Ireland and France have today officially submitted their bids for the 2023 Rugby World Cup.
Ireland's 990-page candidature file was hand-delivered to World Rugby headquarters in Dublin by a delegation led by 11-year-old rugby player and fan Alex Place,
He was selected following an online competition to become the Irish Rugby Football Union (IRFU)’s 2023 "Bid Kid".
The candidature file chronicles Ireland’s attributes as a host for the event in six years’ time, including all the key Government commitments required by the international governing body.
The document also sets out the plans that the bid team claims will deliver unprecedented commercial success and help unlock and engage new audiences for rugby, including through the infrastructure of the worldwide Irish diaspora.
Among the delegation was Dick Spring, chairman of the bid’s Oversight Board, and IRFU President Stephen Hilditch.
They were joined by Shane Ross, Minister for Transport, Tourism and Sport, as well as bid ambassador Brian O’Driscoll, widely regarded as one of the greatest rugby union players of all time.
Also present were Ireland's head coach Joe Schmidt and members of all the Irish international rugby teams.
Place, who described it as a great honour to present the bid document to World Rugby chief executive Brett Gosper on behalf of all the people of Ireland, was one of 120 children carrying flags to represent every rugby-playing nation of the world.
The bid team has promised a "tournament like no other, full of Irish spirit, that will capture the imagination of the world and help to drive rugby’s global momentum".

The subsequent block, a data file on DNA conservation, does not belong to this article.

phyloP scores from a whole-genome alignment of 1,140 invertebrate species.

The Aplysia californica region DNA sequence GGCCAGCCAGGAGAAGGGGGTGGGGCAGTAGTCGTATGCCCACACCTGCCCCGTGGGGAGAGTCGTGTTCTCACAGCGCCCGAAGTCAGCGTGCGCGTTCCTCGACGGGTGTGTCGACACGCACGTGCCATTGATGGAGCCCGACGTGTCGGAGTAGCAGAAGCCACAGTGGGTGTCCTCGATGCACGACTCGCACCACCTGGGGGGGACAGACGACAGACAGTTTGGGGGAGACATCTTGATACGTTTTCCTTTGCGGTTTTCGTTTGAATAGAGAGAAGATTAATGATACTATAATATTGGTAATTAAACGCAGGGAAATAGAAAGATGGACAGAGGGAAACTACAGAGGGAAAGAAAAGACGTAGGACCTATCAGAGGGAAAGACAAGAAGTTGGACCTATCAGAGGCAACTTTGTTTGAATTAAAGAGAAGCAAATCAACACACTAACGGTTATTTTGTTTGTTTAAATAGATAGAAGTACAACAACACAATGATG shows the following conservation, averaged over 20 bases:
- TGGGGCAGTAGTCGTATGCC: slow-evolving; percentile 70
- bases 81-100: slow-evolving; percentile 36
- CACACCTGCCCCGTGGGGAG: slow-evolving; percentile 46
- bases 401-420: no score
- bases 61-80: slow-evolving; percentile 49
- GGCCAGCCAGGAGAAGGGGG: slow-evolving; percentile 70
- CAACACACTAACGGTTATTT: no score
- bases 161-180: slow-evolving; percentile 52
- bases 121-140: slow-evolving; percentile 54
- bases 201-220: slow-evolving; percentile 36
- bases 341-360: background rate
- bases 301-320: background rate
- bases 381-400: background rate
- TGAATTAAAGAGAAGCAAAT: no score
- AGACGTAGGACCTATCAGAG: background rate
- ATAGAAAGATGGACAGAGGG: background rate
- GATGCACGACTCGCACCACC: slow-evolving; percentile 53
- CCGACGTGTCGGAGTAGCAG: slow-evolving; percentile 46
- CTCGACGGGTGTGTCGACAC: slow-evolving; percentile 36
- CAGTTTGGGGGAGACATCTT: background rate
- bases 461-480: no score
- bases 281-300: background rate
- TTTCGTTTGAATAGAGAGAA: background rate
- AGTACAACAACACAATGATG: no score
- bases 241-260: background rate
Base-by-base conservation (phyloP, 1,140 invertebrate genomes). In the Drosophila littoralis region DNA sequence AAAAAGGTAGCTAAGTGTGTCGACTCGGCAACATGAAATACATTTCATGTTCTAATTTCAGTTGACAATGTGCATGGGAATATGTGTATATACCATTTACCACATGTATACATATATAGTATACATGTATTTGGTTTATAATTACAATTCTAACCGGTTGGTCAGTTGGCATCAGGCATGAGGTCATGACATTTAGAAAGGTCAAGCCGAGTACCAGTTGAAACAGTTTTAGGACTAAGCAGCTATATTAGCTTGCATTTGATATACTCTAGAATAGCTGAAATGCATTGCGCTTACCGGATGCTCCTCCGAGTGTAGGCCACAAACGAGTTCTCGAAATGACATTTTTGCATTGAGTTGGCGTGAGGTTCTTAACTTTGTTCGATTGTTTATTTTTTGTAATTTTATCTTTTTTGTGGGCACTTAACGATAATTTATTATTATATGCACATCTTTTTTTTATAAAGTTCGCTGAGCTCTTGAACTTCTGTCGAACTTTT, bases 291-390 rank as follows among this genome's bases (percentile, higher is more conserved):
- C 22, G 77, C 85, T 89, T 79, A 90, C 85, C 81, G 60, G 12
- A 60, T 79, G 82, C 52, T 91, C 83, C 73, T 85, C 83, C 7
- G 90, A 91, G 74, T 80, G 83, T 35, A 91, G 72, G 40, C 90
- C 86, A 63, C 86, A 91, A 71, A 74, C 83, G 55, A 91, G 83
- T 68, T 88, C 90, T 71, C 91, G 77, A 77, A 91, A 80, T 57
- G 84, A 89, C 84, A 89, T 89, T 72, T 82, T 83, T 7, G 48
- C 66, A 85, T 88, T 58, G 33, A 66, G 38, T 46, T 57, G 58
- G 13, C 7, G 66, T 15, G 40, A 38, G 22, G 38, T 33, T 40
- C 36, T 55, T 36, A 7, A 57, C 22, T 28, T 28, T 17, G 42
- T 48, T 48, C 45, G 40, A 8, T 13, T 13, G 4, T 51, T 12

It claims its proposal covers every logistical aspect of staging a Rugby World Cup, including bid vision, commitment, commercial proposition, match venues, visitor welcome, accessibility and global network.
The bid is also being backed by the Northern Ireland authorities with Belfast's Kingspan Stadium and Casement Park among those earmarked to stage games during the tournament.
Others include the Aviva Stadium and Croke Park, both of which are in Dublin, and Thomond Park in Limerick.
"This bid represents the hopes and aspirations of the entire island and is focused very firmly on the future, as symbolised by the children who were front and centre of the bid submission today," Spring said.
"It presents World Rugby with a compelling proposition that combines all the advantages of a traditional rugby market with the many opportunities of a new one.
"Rugby is hugely popular in Ireland and growing from this platform Irish sports fans will light up the tournament in the manner they have lit up so many international events around the world over the years, making it memorable for all.
"This bid is grounded in certainty through unparalleled Government support, the availability and suitability of sold-out, iconic stadiums set in the heart of cities and towns, and, of course, Ireland’s unrivalled access, through our diaspora, to the North American market.
"When one adds to that our massive tourism infrastructure, one is guaranteed a tournament like no other for World Rugby, visitors and home supporters alike."
IRFU chief executive Philip Browne insists Ireland's bid is on track despite Ross saying yesterday that a bill needed to be fast-tracked through before the Irish Parliament's summer recess in response to financial guarantees sought by World Rugby.